abstract = "The transpiration rate is affected not only by meteorological but also by physiological and structural factors of the crop. Our objectives were to develop a method of estimating the transpiration rate (T) of paddy rice (Oryza Sativa L.) using meteorological and physical data of the crop without continuous direct measurement of T in the field. We measured following parameters at the Experimantal Farm of Shimane University, Matsue: net radiation, relative humidity, air temperature and wind speed during the whole growing season, diurnal changes of stomatal conductance (gs) of fully expanded leaves near the canopy surface on several dominant growth stages, and plant height, leaf area index (LAI) of paddy field rice at 2-week intervals. Evapotranspiration (ET) and the evaporation rate from soil surface (E) were measured with a microlysimeter during the rice planting season. When three methods to calculate estimated evapotranspiration rate (EC) (the Penman, Van Bavel and Penman-Monteith methods) were applied, the fitness of regression between EC from the Penman-Monteith method and ET was highest. The fitness was improved further when canopy resistance was corrected by the ratio of irradiated to total leaf area calculated empirically from LAI. T was good assumed from the product of ET and T/ET which is calculated from the empirical equation14) as a function of LAI. We concluded that the transpiration rate of paddy rice can be more strictly estimated from EC by the Penman-Monteith method with minor modification that canopy resistance is corrected by illuminated leaf area and soil evaporation is assumed by LAI. This method is available for comparison of transpiration rate where continuous measurements of transpiration rate for long intervals is very difficult.",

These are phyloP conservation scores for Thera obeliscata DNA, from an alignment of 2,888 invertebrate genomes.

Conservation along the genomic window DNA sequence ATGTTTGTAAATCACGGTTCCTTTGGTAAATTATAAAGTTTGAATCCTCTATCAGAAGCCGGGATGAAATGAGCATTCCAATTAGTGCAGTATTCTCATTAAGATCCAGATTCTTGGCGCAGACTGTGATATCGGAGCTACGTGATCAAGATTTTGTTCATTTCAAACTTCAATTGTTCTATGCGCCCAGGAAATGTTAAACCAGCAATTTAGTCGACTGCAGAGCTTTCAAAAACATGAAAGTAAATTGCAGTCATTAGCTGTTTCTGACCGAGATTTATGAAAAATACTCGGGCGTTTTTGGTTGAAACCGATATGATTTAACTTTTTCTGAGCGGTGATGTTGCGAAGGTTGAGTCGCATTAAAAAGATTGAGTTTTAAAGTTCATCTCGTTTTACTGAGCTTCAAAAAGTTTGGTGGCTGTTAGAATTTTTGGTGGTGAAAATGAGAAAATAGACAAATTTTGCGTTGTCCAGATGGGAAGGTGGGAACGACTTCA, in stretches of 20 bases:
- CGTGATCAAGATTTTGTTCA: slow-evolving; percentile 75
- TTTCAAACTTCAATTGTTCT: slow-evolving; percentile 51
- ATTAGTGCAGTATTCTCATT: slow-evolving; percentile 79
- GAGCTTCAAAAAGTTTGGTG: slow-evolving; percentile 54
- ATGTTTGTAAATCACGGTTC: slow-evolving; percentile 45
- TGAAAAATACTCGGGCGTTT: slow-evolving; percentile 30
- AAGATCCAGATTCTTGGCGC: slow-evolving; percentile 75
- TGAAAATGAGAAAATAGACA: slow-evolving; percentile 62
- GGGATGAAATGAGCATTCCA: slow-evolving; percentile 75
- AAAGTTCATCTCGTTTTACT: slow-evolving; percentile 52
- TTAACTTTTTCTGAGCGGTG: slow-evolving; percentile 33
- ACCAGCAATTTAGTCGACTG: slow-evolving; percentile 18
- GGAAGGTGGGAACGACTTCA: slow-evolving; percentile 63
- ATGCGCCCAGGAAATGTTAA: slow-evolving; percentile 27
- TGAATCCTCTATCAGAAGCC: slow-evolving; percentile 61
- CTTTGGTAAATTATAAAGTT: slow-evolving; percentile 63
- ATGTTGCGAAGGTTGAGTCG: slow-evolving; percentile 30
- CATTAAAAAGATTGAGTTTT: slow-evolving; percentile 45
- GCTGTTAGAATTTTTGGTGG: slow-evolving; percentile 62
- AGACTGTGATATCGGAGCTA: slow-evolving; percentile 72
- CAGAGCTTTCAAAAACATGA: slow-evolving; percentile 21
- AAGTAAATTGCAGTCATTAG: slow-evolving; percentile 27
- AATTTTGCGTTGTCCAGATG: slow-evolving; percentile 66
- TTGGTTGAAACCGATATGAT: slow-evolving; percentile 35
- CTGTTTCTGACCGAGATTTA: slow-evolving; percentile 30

keywords = "Canopy resistance, Evapotranspiration, Leaf area index, Penman-Monteith method, Rice, Stomatal conductance, Transpiration",
author = "Fumihiko Adachi and Toru Kobata and Masayuki Arimoto and Tadashi Imaki",
year = "1995",
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doi = "10.1626/jcs.64.509",
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T1 - Comparison of Water Use Efficiency of Paddy Rice (Oryza sativa L.) among Locations and Interannual Variation in Humid Areas 1. Reliability of estimated canopy transpiration rate from meteorological and physiological data of the crop

AU - Adachi, Fumihiko

AU - Kobata, Toru

AU - Arimoto, Masayuki

AU - Imaki, Tadashi

PY - 1995/1/1